Submitted by EveTahmincioglu on Mon, 08/20/2018 - 13:40

Given a recent Supreme Court decision, and resulting SEC amendments, boards can’t take “a laissez-faire” approach to anti-retaliation programs


The thorny issue of whistleblower retaliation may be getting thornier.

Evolving standards affecting the treatment of whistleblowers, including the U.S. Supreme Court's decision in Digital Realty Trust, Inc. v. Somers, and the U.S. Securities and Exchange Commission’s (SEC) recently proposed amendments to its whistleblower program, are changing the nature of the relationship between putative whistleblowers and companies.

The Supreme Court’s late February decision in Digital Realty invalidated an SEC rule that afforded anti-retaliation protections to whistleblowers who reported their concerns internally and not to the SEC under the Dodd-Frank Act.

The court found that the Act plainly required a whistleblower to report to the SEC. The high court drew this requirement from the statutory definition of a “whistleblower” as a person who “provides . . . information relating to a violation of the securities law to the Commission, in a manner established, by rule or regulation, by the Commission.”

On June 28, partially in response to Digital Realty, the SEC proposed a number of amendments to its whistleblower program.

In particular, it seeks to amend its prior rule to conform to Digital Realty by establishing a uniform definition for “whistleblower” and extending it to all aspects of its whistleblower program. The proposed amendments would require a purported whistleblower to report violations of federal securities laws in writing to the SEC and applies that definition to the award program (which already had an SEC reporting requirement), its anti-retaliation program and its heightened confidentiality requirement.

This was not a major change in the law given Digital Realty, but it staked yet another notice for whistleblowers that they must report directly to the SEC if they want to take advantage of the agency’s whistleblower program.

As a result, directors cannot afford to adopt a laissez-faire attitude about such programs once they are implemented because employees are now heavily incentivized to report directly to the SEC. Directors must be vigilant in cultivating a culture of internal reporting so that employees will report internally as well as to the SEC. This is crucial to protect the company from being blind-sided if an SEC investigation arises out of the whistleblower’s complaint.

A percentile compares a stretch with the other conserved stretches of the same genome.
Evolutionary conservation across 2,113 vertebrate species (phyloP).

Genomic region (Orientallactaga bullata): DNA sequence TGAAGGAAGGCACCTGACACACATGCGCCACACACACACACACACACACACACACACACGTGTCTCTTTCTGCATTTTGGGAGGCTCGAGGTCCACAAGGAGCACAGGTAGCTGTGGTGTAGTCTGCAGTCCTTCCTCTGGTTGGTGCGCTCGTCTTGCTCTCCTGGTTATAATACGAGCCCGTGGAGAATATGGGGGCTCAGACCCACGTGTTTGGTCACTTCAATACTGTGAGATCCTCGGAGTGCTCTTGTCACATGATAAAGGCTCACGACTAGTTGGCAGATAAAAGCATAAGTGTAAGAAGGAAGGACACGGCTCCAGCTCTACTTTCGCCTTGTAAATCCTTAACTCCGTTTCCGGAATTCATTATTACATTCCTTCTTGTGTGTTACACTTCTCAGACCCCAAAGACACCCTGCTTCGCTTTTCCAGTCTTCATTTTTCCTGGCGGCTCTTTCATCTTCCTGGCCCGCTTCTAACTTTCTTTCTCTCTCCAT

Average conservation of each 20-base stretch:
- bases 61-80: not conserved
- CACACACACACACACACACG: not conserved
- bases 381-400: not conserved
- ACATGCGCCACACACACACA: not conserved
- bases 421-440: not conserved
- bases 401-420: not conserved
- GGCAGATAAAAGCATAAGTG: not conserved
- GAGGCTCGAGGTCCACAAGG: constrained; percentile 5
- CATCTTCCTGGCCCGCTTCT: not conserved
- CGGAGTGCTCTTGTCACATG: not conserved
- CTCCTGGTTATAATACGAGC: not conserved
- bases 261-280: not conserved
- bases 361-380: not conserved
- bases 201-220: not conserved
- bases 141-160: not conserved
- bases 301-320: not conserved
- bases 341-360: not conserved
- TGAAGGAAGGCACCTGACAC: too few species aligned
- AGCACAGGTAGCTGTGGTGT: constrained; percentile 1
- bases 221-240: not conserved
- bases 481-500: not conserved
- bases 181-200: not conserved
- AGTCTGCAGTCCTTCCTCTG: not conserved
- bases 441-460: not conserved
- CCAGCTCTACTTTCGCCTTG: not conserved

Directors should satisfy themselves that both the company's formal whistleblower program and its culture promote an open dialogue regarding compliance challenges and successes, and that the message is clear that retaliation will not be tolerated. This approach is also critical to protecting each individual director’s personal liability, which at least one recent whistleblower case exposed as at risk under both Sarbanes Oxley and Dodd-Frank.

In an anti-retaliation and wrongful termination action brought by a company’s former general counsel, Wadler v. Bio-Rad Labs, Inc., the counsel asserted claims under SOX and Dodd-Frank against both the company and its board of directors. He claimed he was fired for raising concerns about a possible Foreign Corrupt Practices Act (FCPA) violation in relation to the company’s practices in China.

The counsel raised his concerns first to management and then to the audit committee, which re-engaged a law firm that had first investigated the practices several years prior and found no material evidence of misconduct. The law firm again found no material evidence of FCPA violations, but the general counsel challenged that conclusion. A few months later, after a vote of the company’s entire board of directors, the company terminated the general counsel. He then sued the company and individual board members directly.